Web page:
`exit'
`ex'
`xit'
Program exits to the Shell without modifying the mailbox it operates upon.

Typing EOF (`C-D') alone is equivalent to `quit'.

Obtaining online help

Following commands can be used during the session to request online help:

`help [command]'
`hel [command]'
`? [command]'
Display detailed command synopsis. If no command is given, help for all available commands is displayed.
`list'
`*'
Print a list of available commands.
`version'
`ve'
Display program version.
`warranty'
`wa'
Display program warranty statement.

Moving within a mailbox

`next'
`n'
Move to the next message.
`previous'
`prev'
Move to the previous message.

Changing mailbox/directory

`cd [dir]'
`chdir [dir]'
`ch [dir]'
Change to the specified directory. If dir is omitted, $HOME is assumed.
`file [mailbox]'
`fi [mailbox]'
`folder [mailbox]'
`fold [mailbox]'
Read in the contents of the specified mailbox. The current mailbox is updated as if quit command has been issued. If mailbox is omitted, the command prints the current mailbox name followed by the summary information regarding it, e.g.:
& fold
"/var/spool/mail/gray": 23 messages 22 unread

Controlling header display

To control which headers in the message should be displayed, `mail' keeps two lists: a retained header list and an ignored header list. If retained header list is not empty, only the header fields listed in it are displayed when printing the message. Otherwise, if ignored header list is not empty, only the headers not listed in this list are displayed. The uppercase variants of message-displaying commands can be used to print all the headers.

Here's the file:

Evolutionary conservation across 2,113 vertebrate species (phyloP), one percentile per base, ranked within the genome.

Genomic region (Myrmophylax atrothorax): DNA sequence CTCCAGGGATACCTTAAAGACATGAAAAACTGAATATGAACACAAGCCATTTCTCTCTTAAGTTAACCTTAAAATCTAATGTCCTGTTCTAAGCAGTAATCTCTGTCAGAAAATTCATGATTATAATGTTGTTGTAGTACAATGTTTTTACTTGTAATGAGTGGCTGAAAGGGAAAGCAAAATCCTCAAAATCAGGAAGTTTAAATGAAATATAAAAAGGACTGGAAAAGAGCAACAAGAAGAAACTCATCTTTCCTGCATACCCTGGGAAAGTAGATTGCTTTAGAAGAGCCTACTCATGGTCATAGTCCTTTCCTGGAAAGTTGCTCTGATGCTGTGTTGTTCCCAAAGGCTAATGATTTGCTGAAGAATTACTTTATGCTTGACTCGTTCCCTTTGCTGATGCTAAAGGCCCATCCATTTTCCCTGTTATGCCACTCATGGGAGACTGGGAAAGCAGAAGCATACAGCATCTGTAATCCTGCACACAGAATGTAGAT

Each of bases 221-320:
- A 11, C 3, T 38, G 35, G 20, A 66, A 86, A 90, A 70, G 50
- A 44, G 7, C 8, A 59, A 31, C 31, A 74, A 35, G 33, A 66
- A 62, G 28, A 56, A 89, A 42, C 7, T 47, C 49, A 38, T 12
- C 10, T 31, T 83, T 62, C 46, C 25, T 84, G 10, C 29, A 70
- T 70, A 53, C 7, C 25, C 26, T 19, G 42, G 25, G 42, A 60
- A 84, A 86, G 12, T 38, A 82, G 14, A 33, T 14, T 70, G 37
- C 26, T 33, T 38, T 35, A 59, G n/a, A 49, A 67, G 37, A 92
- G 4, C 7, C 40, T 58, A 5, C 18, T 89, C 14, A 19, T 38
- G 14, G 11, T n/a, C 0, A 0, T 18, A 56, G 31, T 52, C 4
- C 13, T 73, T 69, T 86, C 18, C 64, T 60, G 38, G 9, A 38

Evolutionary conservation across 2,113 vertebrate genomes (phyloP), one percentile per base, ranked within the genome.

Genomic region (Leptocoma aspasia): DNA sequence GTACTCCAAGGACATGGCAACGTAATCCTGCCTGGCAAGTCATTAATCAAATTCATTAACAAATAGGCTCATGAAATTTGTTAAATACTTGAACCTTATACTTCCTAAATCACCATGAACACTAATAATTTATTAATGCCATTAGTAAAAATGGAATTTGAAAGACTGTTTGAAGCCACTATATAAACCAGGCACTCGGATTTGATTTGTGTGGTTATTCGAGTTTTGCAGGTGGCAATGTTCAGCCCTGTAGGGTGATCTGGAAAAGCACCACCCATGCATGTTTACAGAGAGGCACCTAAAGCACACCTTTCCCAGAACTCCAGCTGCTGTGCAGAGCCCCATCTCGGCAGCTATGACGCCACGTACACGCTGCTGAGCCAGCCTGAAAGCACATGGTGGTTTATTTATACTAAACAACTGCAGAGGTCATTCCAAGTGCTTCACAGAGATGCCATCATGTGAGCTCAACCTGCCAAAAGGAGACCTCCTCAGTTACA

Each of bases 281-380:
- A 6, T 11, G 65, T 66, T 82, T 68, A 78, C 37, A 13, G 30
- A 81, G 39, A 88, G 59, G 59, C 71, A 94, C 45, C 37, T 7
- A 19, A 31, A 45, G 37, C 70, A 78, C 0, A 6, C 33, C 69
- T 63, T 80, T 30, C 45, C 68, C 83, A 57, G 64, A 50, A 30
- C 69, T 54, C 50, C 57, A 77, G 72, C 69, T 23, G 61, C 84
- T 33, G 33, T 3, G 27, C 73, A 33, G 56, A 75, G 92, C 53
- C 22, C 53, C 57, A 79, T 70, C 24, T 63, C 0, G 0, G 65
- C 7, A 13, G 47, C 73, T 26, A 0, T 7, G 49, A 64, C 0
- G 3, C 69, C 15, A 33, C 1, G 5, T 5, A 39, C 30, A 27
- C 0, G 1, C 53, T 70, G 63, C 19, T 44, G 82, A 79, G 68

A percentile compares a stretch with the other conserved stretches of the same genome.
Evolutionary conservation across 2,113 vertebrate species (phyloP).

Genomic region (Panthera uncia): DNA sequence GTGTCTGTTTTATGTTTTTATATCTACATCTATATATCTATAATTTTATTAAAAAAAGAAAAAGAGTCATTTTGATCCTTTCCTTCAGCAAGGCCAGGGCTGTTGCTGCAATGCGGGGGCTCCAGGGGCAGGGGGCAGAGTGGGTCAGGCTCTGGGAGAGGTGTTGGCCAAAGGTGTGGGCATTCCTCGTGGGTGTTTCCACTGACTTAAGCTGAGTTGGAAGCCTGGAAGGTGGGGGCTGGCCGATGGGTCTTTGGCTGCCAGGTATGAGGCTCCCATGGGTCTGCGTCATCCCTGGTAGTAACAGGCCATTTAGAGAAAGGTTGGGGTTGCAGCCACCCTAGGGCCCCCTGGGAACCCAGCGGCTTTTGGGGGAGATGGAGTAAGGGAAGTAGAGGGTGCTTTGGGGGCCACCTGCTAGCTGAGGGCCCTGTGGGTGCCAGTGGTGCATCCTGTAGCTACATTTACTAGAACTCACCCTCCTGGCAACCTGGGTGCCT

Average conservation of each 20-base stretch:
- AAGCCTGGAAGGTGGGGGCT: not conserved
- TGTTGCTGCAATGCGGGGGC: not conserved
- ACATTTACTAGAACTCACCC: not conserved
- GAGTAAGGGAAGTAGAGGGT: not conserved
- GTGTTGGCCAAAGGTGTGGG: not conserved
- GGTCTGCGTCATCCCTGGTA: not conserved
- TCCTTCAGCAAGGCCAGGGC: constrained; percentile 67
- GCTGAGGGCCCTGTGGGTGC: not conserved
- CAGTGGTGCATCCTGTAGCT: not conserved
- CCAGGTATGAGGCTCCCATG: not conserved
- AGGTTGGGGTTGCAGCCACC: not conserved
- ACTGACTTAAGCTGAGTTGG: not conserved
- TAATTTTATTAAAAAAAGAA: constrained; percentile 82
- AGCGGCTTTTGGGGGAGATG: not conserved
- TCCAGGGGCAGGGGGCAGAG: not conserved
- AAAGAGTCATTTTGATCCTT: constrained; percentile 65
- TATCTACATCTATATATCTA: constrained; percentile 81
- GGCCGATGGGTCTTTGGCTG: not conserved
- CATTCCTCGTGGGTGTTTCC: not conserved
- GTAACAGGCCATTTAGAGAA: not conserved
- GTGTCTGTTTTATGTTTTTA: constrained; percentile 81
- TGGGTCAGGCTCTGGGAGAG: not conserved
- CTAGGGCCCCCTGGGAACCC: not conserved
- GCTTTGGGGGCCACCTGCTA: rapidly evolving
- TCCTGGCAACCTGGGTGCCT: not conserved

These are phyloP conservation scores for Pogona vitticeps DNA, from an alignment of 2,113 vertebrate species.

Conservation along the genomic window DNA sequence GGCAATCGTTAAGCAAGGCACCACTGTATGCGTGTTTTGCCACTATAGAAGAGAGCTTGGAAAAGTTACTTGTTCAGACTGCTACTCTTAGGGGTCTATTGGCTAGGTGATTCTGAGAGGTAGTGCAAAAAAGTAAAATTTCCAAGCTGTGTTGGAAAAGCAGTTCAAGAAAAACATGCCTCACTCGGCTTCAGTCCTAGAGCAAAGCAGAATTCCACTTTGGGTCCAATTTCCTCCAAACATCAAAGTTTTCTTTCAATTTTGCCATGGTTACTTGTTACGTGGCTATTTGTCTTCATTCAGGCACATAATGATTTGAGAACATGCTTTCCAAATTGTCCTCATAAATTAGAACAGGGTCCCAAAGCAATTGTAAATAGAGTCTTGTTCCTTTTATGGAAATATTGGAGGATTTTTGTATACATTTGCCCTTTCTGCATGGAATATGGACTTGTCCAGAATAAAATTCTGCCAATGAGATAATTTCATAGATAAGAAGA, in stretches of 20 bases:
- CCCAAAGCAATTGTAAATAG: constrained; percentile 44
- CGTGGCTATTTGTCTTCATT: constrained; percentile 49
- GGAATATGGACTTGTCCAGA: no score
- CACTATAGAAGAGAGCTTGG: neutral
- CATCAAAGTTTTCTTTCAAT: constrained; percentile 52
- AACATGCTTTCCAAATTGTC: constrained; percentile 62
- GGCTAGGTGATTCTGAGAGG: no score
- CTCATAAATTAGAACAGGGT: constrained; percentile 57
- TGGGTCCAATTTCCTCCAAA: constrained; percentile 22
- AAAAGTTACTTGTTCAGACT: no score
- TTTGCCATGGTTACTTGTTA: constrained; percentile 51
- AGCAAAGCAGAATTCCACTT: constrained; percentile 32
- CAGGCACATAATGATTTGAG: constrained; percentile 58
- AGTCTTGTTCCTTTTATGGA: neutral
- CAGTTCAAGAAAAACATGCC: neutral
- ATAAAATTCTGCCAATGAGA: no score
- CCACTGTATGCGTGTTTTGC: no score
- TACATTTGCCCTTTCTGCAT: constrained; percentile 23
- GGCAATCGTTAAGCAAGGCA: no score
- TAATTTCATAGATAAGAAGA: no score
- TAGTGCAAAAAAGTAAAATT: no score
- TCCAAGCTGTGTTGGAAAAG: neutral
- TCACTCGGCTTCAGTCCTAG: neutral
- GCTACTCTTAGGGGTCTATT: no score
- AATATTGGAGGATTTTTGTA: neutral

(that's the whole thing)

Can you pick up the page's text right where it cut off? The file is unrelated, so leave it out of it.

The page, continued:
The following commands modify and display the contents of both lists.

`discard [header-field-list]'
`di [header-field-list]'
`ignore [header-field-list]'
`ig [header-field-list]'
Add header-field-list to the ignored list. When used without arguments, this command prints the contents of ignored list.
`retain [header-field-list]'
`ret [header-field-list]'
Add header-field-list to the retained list. When used without arguments, this command prints the contents of retained list.

Displaying information

`='
Displays the current message number.
`headers [msglist]'
`h [msglist]'
Lists the current pageful of headers.
`from [msglist]'
`f [msglist]'
Lists the contents of `From' headers for a given set of messages.
`z [arg]'
Presents message headers in pagefuls as described for headers command. When arg is `.', it is generally equivalent to headers. When arg is omitted or is `+', the next pageful of headers is displayed. If arg is `-', the previous pageful of headers is displayed. The latter two forms of z command may also take a numerical argument meaning the number of pages to skip before displaying the headers. For example:
& z +2
will skip two pages of messages before displaying the header summary.
`size [msglist]'
`si [msglist]'
Lists the message number and message size in bytes for each message in msglist.
`folders'
Displays the value of folder variable.
`summary'
`su'
Displays current mailbox summary. E.g.:
& summary
"/var/spool/mail/gray": 23 messages 22 unread

Displaying messages

`print [msglist]'
`p [msglist]'
`type [msglist]'
`t [msglist]'